January 19, 2018
PECO has been known to use the crown lights atop its headquarters on 23rd and Market streets to flash messages of support for Philadelphia's sports teams come playoff time.
The company did this ahead of the Eagles' Super Bowl matchup with the New England Patriots in 2005 and the Phillies' bid for a second consecutive World Series title against the New York Yankees in 2009.
We all know how that turned out.
Pointing to those past failures, the electric utility announced on Friday that it will not run Eagles messaging on the crown lights in advance of the Birds' NFC title matchup with the Minnesota Vikings at Lincoln Financial Field on Sunday night.
"Although PECO is rooting for the Eagles in Sunday’s NFC Championship game, PECO will not jinx the home team by using its name or logo to show support and pride before Sunday’s big game," the company said in a press release.
PECO has done this before.
The crown lights included no mention of the Phillies as they embarked on their World Series run in 2008.
The company opted not to run any messages of support for Villanova University's men's basketball team in 2016, either. You might remember the Wildcats winning the NCAA title in buzzer-beating fashion that spring.
PECO said "careful consideration and deliberation" went into Friday's decision. But the move certainly looks like a no-brainer on paper.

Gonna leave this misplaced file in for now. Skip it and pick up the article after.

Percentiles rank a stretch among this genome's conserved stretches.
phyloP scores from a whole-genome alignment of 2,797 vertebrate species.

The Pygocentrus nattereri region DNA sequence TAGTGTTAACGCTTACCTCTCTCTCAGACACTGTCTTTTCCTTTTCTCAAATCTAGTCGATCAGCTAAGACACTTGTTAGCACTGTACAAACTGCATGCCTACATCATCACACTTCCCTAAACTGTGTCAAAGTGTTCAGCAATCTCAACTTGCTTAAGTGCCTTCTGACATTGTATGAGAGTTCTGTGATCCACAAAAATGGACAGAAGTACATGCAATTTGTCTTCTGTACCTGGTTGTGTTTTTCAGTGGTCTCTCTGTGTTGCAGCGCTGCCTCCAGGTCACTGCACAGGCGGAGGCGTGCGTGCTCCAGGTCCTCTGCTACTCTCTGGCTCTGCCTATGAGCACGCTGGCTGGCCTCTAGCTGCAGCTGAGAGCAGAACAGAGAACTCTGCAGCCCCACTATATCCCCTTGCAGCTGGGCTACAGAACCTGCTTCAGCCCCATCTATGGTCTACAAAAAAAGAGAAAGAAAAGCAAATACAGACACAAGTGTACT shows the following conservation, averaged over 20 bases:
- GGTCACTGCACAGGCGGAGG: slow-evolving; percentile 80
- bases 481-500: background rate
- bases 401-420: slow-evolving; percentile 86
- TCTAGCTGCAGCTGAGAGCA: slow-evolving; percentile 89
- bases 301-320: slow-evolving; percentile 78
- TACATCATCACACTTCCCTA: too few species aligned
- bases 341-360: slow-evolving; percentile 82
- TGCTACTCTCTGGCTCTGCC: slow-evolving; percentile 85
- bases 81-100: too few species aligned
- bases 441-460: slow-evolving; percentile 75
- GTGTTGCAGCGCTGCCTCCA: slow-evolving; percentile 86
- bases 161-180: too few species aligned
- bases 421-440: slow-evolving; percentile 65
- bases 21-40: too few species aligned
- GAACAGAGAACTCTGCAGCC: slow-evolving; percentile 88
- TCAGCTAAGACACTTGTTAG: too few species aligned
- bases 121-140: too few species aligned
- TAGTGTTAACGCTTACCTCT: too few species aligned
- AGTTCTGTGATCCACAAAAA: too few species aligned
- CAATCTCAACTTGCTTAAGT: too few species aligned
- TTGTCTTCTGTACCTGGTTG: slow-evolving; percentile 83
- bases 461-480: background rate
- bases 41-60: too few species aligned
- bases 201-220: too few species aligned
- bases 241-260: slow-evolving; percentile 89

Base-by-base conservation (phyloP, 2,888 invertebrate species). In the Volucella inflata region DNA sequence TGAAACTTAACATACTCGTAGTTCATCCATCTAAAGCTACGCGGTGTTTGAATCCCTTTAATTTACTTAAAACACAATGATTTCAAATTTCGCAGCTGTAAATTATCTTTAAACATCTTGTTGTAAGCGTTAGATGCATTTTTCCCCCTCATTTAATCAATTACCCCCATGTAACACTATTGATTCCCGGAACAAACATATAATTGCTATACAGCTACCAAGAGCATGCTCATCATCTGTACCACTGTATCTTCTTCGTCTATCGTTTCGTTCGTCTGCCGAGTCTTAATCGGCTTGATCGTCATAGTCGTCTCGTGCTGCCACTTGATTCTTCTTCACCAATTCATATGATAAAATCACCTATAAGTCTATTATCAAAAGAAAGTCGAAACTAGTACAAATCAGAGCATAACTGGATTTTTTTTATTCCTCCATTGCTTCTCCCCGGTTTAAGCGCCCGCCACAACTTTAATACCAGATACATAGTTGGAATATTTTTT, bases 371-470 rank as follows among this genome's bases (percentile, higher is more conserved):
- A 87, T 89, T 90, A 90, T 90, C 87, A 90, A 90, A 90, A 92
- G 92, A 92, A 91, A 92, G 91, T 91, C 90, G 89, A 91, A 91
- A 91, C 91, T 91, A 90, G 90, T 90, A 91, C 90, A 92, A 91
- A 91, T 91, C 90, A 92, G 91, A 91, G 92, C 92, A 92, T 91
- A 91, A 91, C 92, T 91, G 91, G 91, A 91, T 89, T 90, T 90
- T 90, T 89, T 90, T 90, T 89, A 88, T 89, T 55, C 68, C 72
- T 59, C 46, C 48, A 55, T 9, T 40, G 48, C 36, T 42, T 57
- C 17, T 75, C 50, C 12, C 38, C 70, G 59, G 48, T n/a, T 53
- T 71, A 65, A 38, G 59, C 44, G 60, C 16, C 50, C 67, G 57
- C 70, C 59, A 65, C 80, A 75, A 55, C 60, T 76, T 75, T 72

“It’s not a superstition if it’s true,” Doug Oliver, the company's director of communications, said in a statement, citing Comcast's famed move to break the so-called "Curse of Billy Penn" by placing a miniature William Penn statue atop the Comcast Center before the Phillies' 2008 season. "It’s perfectly evident to me that our city’s buildings play an important role in winning big games. So, we’re excited, but we’re not taking any chances."
In lieu of running Eagles messaging, the company plans to turn the crown lights green in the run-up to Sunday's 6:40 p.m. kickoff.
"Our familiar, national bird will be displayed soaring above the city along with a special surprise message to help rally support for the home team," the company added.